Social skills are important at every age; however, the social skills required by children are different from those necessary for adults. Introducing these skills to our tweens and teens will provide them with the opportunity to practice and refine them before they are grown-ups.

The benefits of social skills preparation are numerous. Adults with strong social skills have an easier time at work, at home, and in other social settings. Some people develop excellent social skills at a young age, while others require more time and effort to communicate effectively. For these youngsters, loving parental guidance now might provide them with the assistance they need to make a smooth transition later.

Social skills are applicable to many facets of life. Those with excellent social skills are in a better position to deal with life effectively.


Developing these six essential social skills in your children, and yourself, will enable you, and them, to grow in social competence and confidence!




A lack of eye-contact can be interpreted as disinterest, shyness, a lack of confidence, or as odd behavior. A certain amount of eye-contact is necessary if we want to be taken seriously. How much eye-contact is appropriate depends on the situation. It might seem awkward at first, but it’s worth the effort. Practice with family members and close friends until you/they are comfortable enough to experiment publicly.

  • While speaking, maintain eye-contact for about five seconds, then look away for a couple of seconds.
  • While listening, give more eye-contact. Consider looking at one eye for a few seconds, then the other eye, and then the mouth.


Provide Constructive Criticism

This skill can be challenging, because others have varying degrees of tolerance for criticism. Parents of teens and tweens might find these strategies helpful in minimizing the “misunderstandings” that can mark these life seasons. And, because parents aren’t perfect either, consider encouraging your child to use these empowering tools as they share constructive criticism with you.

  • Sandwich the criticism between two compliments. The first compliment boosts their mood, then the criticism can follow. The final compliment lifts their spirits.
  • Address the behavior or the situation, not the person. For example, telling someone that they’re a slob is less effective than telling them their clutter is creating challenges for you.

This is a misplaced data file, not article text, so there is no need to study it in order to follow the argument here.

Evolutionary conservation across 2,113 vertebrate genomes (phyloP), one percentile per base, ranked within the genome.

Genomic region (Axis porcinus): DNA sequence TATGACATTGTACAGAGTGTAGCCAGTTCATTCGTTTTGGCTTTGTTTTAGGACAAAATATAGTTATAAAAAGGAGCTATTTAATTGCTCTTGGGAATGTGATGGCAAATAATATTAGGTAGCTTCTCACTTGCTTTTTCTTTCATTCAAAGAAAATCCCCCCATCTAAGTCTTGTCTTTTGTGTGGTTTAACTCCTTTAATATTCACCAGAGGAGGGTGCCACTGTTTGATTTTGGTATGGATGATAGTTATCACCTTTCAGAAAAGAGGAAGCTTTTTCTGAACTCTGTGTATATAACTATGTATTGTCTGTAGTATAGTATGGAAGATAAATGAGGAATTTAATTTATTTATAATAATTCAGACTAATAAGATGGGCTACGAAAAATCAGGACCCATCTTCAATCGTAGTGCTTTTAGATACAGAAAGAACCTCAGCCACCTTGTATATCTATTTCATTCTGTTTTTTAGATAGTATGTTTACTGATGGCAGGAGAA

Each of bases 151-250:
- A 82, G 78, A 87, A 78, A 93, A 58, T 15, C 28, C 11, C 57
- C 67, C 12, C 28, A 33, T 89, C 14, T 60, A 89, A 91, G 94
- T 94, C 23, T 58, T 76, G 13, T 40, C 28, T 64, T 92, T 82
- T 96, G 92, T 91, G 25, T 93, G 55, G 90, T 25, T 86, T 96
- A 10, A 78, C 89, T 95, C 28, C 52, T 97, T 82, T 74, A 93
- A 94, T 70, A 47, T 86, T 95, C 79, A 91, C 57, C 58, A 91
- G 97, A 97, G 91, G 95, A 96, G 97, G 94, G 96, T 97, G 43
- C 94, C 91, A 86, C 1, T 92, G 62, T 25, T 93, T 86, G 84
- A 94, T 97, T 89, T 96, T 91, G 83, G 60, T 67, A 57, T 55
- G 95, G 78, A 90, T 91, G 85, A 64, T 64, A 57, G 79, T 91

• Give recommendations. Offer up some advice on what can be done to improve.


Listening Skills

Eye-contact is also a big part of listening well. The other major component is focus. Give full attention to what the other person is saying. Ask relevant questions and provide feedback. Avoid looking around the room. People will assume that you’re disinterested if you appear to be distracted or looking for an escape. Focus takes practice. Some opportunities to practice this skill are at school, extracurricular activities, field trips, church services, lectures, and anywhere else one is expected to appear interested and engaged.

Building Rapport

Communication is usually more than just sharing information. Communication is a tool for building relationships. Without rapport, there is no relationship.

  • Maintain good eye contact and smile.
  • Use the other person’s name. (For those who are challenged by name-recall, this is a great way to lock in new names.)
  • Ask questions about the other person.
  • Find commonalities. What do you both like to do? What are your shared interests?
  • Use their favorite words and phrases. Have you ever noticed that you and your closest friends eventually share vocabulary and phrases? You can start doing that right away.

Knowing How Much to Share

If you share too little, you seem aloof or reserved. Share too much and you’re viewed as inappropriate or weird. As a rule, only share a little more than the other person is willing to share.

Consider the situation, too. A job interview, a classroom setting, or socializing with longtime friends are three different situations that call for different amounts of sharing. Providing appropriate and helpful feedback for your child will allow them to refine their “sharing” skills.

Sharing Time

The person that never stops talking is a bore. The person that never has anything to say is also a bore. Communication requires give and take. Ensure that you and they are holding up your end on both fronts. Contribute to the conversation, but be prepared to listen, too.

Social skills can be enhanced at any age, so it’s never too early or too late to learn how to communicate more skillfully. Social skills are one of the most essential skills you can possess. Helping your child develop outstanding social skills will give them an edge and increase the opportunities available to them–both now and in adulthood.

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